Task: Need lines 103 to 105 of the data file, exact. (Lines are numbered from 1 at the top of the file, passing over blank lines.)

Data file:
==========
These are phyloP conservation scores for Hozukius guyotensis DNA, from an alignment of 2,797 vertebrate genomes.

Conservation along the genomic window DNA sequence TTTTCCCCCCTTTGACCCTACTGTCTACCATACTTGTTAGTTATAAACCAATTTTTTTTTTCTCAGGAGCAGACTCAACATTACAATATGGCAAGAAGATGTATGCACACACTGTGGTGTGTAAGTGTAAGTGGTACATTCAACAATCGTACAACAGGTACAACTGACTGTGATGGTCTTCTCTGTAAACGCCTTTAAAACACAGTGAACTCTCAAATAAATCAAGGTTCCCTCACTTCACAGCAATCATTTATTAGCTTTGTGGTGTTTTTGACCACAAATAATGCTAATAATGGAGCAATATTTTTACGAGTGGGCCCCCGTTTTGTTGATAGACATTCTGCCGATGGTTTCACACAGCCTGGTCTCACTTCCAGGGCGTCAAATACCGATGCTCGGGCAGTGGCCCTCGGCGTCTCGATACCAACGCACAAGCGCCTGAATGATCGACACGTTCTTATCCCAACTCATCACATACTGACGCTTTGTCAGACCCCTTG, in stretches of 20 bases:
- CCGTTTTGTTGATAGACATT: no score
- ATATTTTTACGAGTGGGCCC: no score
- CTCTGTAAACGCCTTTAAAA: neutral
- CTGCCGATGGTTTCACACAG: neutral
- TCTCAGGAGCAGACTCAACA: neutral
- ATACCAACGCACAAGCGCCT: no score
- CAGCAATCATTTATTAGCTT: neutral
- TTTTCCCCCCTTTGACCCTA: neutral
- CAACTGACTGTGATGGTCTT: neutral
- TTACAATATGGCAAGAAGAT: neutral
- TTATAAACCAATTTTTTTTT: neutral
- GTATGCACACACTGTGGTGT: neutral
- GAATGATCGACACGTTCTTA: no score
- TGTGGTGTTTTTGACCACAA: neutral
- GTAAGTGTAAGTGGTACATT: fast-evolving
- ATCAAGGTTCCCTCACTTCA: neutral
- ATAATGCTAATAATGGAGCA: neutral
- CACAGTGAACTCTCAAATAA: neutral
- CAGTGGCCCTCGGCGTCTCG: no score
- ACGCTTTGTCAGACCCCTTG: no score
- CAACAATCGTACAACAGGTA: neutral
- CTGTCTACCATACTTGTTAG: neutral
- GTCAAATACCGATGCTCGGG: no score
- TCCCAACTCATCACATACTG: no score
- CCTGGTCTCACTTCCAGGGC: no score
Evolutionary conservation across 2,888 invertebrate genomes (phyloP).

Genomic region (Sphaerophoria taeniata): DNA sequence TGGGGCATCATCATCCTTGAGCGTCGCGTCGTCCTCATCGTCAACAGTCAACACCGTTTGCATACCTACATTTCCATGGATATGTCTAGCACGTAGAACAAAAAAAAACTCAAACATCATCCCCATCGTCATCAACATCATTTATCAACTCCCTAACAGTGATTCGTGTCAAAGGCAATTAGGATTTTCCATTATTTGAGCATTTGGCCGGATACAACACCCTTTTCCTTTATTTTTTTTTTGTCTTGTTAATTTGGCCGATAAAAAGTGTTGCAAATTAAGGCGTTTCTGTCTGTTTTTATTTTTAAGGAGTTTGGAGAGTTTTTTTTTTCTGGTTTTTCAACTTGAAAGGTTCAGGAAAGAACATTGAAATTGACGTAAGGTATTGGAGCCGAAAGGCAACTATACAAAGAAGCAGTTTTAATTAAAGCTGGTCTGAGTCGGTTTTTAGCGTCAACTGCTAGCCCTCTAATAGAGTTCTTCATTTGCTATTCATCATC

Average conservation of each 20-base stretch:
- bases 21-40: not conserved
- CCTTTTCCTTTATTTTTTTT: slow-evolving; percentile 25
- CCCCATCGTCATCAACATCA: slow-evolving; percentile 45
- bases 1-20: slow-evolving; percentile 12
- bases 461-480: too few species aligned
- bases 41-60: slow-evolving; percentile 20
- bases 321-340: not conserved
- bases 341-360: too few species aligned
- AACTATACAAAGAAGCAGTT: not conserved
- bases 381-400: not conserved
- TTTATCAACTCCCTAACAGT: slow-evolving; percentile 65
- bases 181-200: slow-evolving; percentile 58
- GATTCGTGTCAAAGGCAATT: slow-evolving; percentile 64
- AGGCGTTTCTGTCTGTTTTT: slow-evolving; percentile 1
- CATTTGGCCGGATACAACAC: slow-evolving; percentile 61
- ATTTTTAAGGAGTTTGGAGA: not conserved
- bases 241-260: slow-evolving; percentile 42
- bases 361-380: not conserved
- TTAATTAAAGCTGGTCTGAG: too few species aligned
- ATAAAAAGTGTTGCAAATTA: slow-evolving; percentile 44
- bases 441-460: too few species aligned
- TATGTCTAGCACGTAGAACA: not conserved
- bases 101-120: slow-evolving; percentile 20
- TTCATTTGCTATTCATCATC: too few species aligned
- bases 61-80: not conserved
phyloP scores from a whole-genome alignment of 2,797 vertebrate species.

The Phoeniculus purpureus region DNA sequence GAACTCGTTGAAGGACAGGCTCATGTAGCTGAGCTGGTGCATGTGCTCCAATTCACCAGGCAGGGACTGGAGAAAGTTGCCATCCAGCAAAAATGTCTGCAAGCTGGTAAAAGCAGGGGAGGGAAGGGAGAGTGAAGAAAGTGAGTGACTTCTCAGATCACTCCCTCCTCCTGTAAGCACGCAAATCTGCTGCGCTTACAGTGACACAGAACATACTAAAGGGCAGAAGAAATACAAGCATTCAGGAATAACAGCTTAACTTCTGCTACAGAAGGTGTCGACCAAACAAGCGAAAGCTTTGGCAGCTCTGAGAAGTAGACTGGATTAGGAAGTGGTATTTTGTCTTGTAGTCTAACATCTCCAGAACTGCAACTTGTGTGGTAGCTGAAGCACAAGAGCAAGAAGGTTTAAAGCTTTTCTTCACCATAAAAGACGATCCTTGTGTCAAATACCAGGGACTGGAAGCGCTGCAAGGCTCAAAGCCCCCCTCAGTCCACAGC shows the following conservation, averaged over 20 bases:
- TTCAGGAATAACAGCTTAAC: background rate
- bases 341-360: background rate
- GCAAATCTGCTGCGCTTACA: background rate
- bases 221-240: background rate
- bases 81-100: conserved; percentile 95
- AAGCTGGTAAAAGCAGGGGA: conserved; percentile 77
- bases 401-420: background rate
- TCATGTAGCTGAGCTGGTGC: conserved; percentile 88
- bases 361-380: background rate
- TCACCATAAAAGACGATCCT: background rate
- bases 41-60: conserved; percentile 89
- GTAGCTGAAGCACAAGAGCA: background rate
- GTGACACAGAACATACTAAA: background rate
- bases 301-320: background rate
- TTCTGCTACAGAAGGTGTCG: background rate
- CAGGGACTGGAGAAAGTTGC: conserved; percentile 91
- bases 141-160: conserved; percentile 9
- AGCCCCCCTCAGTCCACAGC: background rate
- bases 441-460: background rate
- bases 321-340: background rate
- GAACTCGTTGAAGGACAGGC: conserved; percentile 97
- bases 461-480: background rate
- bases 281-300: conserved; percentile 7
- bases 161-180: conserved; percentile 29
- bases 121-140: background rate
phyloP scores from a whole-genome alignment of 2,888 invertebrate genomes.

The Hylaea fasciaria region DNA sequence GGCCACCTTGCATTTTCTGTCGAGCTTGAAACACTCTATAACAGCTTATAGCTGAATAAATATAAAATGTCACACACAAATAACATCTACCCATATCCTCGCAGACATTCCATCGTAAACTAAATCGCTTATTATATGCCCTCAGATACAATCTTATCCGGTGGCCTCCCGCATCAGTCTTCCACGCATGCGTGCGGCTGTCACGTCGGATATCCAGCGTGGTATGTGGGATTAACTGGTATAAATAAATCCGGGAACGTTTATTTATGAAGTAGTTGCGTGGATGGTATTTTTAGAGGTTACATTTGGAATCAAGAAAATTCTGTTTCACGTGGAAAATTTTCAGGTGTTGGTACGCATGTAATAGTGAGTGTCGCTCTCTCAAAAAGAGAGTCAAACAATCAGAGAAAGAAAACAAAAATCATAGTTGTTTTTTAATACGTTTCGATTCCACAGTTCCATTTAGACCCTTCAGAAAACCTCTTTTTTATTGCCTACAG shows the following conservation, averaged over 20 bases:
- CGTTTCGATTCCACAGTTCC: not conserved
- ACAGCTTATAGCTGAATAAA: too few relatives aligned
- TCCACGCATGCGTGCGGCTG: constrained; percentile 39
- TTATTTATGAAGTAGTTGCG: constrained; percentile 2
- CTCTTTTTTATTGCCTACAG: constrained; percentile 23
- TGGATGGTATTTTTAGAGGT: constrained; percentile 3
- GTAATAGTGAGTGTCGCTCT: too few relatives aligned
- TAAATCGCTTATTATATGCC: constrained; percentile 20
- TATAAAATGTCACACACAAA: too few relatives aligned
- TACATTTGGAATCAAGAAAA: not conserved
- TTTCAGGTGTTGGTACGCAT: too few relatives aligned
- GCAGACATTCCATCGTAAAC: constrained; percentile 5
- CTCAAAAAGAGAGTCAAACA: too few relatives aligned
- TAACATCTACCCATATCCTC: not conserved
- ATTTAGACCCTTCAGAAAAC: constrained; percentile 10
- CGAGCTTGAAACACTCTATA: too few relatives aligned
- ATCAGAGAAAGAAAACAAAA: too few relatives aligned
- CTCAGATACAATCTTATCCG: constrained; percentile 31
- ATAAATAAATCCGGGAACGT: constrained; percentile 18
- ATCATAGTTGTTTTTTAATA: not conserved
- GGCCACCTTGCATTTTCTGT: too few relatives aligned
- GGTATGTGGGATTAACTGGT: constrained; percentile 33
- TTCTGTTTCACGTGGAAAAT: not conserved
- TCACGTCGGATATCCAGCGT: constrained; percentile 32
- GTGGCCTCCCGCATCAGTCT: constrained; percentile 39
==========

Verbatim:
- ATAAATAAATCCGGGAACGT: constrained; percentile 18
- ATCATAGTTGTTTTTTAATA: not conserved
- GGCCACCTTGCATTTTCTGT: too few relatives aligned